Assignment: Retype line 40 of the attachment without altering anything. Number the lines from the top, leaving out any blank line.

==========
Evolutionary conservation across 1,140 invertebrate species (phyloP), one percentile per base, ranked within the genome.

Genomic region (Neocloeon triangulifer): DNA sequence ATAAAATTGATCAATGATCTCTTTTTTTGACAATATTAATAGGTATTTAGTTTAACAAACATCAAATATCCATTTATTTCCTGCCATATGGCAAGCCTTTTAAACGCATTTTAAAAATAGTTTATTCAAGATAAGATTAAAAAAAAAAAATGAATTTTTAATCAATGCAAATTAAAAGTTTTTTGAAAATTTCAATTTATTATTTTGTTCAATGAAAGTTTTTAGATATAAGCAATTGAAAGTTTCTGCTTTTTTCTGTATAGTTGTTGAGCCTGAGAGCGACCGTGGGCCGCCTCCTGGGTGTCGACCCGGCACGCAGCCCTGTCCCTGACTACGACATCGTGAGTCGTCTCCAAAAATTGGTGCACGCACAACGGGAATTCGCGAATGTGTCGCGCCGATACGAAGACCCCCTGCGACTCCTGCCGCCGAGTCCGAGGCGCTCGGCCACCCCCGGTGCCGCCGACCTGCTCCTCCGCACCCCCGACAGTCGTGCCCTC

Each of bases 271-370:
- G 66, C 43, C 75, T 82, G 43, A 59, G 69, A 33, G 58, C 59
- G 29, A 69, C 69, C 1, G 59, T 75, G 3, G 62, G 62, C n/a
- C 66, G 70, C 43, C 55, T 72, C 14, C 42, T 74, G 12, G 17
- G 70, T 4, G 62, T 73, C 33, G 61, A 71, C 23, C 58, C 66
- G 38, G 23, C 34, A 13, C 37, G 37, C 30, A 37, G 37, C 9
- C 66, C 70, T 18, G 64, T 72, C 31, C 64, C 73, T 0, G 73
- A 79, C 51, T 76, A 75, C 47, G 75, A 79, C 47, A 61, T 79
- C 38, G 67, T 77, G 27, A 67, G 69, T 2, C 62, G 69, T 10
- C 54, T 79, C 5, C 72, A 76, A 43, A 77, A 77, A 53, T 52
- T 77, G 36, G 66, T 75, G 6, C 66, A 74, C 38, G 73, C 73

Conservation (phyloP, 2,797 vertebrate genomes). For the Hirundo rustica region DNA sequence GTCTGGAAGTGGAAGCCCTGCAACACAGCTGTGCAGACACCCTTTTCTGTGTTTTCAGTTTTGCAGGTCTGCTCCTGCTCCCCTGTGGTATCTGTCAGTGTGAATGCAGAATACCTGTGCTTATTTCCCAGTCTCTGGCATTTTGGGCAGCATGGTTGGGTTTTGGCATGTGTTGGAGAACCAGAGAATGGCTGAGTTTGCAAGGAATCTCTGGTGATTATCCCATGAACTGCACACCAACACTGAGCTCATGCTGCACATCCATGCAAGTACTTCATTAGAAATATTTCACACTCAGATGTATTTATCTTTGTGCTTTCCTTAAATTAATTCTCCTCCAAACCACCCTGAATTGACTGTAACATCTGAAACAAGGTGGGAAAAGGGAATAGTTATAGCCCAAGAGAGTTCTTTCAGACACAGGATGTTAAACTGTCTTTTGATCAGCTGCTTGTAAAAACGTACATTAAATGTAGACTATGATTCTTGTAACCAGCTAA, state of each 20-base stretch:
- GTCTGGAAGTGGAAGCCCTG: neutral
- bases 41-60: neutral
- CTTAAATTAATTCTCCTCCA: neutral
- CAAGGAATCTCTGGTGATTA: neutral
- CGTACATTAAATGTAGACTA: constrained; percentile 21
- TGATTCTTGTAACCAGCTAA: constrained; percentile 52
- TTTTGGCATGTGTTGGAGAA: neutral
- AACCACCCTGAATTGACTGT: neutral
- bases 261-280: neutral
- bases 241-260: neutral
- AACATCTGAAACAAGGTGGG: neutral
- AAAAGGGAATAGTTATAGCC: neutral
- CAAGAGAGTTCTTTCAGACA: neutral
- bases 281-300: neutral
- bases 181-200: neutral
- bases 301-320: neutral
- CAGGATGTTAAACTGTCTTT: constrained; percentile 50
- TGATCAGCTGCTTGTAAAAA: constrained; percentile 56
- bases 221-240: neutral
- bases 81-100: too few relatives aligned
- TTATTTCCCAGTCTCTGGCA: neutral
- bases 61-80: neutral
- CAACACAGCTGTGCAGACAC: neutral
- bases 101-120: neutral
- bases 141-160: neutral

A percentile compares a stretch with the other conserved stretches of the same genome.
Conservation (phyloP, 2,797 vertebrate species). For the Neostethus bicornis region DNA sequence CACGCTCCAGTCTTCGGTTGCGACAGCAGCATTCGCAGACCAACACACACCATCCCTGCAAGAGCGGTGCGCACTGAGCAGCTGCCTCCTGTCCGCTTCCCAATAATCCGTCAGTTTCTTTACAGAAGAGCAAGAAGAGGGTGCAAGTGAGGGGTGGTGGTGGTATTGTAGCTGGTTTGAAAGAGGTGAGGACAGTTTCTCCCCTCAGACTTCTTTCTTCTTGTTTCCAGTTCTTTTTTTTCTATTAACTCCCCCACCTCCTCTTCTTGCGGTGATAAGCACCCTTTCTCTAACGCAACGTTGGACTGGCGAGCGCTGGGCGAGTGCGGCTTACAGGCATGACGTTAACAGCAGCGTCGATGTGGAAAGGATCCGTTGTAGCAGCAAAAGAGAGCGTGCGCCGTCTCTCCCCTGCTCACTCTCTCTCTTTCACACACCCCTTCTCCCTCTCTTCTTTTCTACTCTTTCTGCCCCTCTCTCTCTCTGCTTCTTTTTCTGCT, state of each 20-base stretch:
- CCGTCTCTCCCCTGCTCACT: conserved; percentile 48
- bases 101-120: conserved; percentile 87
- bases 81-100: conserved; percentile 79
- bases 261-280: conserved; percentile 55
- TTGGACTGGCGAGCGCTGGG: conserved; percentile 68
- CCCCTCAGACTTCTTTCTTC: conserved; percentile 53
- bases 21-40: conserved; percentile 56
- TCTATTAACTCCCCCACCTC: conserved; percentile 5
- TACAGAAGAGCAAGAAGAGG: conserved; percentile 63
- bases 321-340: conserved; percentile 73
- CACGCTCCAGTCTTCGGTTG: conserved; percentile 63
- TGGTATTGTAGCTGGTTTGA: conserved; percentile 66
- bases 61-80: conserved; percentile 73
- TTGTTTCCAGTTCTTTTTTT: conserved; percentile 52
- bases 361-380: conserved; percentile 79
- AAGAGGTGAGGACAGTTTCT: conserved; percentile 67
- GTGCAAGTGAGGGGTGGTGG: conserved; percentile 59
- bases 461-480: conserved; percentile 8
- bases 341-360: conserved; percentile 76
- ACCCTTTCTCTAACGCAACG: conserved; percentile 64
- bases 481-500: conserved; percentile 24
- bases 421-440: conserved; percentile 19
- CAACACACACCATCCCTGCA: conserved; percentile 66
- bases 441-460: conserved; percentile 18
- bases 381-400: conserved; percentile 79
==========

A percentile compares a stretch with the other conserved stretches of the same genome.